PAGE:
Wells Fargo fined $185 mn for opening millions of unauthorised accounts
09 September 2016
Wells Fargo Bank has been fined $185 million in civil penalties for secretly opening millions of unauthorised deposit and credit card accounts that harmed customers, federal and state officials said yesterday.
Wells Fargo (WFC) employees showed higher sales by opening the accounts and transferring money from customers' authorised accounts without permission, according to the Consumer Financial Protection Bureau, Office of the Comptroller of the Currency and Los Angeles city officials said.
According to an analysis by the San Francisco-headquartered bank, its employees opened more than 2 million deposit and credit card accounts that might not have been authorised by consumers, the officials said. Many of the transfers came with fees or other charges that were paid by customers, but the lenders employees were able to meet incentive goals.
The irregularities came to light partly from a Los Angeles County Superior Court lawsuit filed last year in which Los Angeles City attorney Mike Feuer levelled charges against the bank of violating California unfair competition laws.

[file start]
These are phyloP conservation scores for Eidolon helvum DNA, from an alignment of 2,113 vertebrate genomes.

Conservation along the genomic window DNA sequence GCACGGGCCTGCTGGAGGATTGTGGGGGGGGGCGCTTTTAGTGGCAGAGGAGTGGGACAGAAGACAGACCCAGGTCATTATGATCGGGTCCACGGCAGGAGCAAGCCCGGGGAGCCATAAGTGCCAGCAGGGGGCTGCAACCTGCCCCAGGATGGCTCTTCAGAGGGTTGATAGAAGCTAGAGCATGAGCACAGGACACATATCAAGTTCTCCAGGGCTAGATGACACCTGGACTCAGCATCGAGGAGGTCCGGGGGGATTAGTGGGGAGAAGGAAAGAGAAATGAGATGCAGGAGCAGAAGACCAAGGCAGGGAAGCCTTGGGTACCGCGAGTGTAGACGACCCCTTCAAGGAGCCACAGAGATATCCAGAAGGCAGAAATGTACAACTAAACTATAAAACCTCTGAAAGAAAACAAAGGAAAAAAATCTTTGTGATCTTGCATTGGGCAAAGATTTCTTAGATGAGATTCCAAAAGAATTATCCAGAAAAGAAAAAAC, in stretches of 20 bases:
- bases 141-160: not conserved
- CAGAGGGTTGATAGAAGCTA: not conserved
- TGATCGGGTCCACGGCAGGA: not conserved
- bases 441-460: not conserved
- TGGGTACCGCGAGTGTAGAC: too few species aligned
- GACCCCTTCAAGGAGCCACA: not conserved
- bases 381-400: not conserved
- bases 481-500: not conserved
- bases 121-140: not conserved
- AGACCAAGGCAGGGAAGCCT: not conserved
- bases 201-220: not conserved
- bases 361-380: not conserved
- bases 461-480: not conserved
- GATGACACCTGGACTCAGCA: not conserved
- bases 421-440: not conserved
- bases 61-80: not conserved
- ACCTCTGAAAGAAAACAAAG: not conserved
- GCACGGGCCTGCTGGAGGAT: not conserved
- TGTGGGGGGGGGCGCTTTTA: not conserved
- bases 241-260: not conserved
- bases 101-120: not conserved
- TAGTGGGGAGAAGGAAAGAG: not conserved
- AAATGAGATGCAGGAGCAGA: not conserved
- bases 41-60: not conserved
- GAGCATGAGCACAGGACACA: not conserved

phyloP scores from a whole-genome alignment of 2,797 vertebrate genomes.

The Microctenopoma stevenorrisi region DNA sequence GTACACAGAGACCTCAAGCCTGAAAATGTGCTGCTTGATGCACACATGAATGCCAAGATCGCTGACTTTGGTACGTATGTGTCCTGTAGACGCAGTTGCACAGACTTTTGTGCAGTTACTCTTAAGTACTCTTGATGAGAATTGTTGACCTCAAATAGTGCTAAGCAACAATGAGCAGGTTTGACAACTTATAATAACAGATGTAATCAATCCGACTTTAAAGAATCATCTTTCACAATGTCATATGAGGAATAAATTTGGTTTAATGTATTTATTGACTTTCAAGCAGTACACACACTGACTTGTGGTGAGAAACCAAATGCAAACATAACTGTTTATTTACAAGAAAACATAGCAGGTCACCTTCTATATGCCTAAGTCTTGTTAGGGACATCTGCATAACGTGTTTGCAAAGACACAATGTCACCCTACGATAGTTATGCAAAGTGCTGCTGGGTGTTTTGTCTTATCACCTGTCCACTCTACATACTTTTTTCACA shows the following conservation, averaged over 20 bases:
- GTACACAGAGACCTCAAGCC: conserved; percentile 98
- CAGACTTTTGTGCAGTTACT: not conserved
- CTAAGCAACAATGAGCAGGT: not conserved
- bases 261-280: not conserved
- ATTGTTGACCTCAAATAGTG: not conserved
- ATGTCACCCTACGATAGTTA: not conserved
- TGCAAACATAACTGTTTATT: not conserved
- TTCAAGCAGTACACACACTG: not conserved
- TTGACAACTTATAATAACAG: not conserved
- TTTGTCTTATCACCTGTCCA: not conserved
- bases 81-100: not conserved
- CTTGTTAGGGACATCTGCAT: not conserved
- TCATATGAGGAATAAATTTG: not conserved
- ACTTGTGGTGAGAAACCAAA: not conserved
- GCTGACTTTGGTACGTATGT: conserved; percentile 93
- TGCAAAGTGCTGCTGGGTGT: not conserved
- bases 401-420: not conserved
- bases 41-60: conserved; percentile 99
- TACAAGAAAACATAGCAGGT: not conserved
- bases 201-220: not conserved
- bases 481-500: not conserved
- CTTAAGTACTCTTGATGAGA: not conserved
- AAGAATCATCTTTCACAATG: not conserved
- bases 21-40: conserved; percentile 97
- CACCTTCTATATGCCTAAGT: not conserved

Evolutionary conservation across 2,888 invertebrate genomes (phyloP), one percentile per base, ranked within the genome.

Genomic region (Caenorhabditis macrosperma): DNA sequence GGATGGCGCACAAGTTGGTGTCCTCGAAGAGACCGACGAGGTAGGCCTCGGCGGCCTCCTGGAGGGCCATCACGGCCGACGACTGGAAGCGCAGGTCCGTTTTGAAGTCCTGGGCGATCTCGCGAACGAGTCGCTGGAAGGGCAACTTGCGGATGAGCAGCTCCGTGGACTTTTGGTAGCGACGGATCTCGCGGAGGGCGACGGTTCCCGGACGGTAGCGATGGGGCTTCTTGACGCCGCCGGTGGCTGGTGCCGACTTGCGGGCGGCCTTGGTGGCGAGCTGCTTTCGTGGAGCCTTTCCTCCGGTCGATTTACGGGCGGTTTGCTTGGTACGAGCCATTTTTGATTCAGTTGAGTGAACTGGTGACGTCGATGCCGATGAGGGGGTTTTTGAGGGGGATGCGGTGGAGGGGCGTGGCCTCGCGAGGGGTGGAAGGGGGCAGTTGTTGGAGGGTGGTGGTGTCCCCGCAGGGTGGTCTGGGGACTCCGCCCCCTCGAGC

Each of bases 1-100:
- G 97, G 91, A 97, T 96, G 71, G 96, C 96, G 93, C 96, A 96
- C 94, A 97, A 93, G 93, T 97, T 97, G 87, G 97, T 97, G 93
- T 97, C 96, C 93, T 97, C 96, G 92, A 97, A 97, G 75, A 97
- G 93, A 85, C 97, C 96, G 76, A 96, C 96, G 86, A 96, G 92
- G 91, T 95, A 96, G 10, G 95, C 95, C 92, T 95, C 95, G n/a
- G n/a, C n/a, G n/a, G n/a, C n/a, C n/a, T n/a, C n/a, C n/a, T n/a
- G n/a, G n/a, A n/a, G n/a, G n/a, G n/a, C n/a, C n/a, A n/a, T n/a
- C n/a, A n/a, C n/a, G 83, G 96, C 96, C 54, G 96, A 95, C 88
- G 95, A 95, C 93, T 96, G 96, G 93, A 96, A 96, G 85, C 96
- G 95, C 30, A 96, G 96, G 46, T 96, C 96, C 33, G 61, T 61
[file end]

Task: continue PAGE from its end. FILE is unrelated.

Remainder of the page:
The civil action charged that Wells Fargo Bank and its parent, Wells Fargo & Co, "victimized their customers by using pernicious and often illegal sales tactics to maintain high levels of sales of their banking and financial products."
According to federal banking regulators, the practices, which dated back to 2011, reflected serious flaws in the internal culture and oversight at Wells Fargo, one of the US' big banks. At least 5,300 of the employees who were involved had been fired.
According to the regulators, Wells Fargo employees opened around 1.5 million bank accounts and applied for 565,000 credit cards that might not have been authorised by customers. The bank boasts 40 million retail customers.
The deception came to the notice of some customers when they were charged unexpected fees, but the sham accounts mostly went unnoticed, as employees would routinely close them shortly after opening them. The bank has agreed to refund about $2.6 million in fees that might have been inappropriately charged.